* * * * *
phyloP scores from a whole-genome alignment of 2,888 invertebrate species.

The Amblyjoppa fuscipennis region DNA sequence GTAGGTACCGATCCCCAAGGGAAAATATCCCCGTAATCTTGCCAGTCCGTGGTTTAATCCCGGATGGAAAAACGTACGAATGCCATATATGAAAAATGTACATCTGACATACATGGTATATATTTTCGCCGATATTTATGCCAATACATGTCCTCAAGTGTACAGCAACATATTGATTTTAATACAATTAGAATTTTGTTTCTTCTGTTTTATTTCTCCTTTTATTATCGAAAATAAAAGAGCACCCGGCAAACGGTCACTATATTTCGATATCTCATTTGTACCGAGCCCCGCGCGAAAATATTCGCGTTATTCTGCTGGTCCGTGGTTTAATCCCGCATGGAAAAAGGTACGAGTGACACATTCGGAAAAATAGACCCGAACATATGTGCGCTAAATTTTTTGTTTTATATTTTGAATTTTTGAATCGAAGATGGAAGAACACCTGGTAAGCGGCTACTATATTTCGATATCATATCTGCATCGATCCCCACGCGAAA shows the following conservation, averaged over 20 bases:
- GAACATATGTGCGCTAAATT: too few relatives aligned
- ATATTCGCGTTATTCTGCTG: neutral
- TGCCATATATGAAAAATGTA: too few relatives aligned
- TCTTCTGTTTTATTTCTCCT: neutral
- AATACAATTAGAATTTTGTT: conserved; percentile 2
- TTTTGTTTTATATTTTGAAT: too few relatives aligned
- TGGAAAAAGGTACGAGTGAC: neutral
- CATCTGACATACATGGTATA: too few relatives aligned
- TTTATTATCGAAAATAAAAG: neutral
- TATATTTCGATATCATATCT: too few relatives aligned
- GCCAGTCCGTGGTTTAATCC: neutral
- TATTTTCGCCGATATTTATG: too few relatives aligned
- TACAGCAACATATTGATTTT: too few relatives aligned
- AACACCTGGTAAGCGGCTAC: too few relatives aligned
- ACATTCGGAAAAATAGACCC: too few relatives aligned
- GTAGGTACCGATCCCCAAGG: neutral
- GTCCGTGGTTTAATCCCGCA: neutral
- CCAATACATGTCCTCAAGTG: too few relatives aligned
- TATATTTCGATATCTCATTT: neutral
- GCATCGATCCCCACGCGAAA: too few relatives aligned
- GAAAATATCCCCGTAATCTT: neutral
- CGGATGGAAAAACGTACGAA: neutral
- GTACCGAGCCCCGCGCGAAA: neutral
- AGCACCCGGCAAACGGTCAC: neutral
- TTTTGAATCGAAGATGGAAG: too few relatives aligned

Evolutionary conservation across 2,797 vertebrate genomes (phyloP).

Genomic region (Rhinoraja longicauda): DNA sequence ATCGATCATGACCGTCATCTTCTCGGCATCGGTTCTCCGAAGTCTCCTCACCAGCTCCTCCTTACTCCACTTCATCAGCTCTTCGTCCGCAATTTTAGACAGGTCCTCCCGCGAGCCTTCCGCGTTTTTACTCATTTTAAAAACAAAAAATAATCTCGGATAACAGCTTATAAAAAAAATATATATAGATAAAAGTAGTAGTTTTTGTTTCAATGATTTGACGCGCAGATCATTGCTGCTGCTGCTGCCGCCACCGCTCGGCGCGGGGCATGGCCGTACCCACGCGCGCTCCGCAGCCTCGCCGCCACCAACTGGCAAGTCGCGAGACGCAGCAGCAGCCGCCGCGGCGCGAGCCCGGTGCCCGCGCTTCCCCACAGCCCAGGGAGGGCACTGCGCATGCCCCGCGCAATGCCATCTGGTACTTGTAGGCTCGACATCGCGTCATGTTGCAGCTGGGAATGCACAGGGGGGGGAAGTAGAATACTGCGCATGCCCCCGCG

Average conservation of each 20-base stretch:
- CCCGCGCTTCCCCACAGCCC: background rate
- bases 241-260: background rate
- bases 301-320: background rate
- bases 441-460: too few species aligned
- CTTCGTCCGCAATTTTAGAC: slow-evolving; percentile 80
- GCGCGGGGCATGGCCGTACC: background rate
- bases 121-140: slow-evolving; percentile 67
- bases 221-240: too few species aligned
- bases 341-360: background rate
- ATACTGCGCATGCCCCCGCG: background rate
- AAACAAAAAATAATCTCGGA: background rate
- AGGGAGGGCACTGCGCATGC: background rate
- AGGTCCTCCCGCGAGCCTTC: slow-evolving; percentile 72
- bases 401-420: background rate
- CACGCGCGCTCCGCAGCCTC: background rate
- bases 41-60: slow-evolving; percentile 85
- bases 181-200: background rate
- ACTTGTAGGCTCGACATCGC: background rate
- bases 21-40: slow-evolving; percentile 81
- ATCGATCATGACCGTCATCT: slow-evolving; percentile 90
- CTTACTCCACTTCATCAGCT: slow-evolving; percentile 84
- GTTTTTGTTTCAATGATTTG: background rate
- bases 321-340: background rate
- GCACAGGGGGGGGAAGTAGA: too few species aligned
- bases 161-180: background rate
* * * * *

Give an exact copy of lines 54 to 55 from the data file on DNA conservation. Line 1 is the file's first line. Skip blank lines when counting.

- GCACAGGGGGGGGAAGTAGA: too few species aligned
- bases 161-180: background rate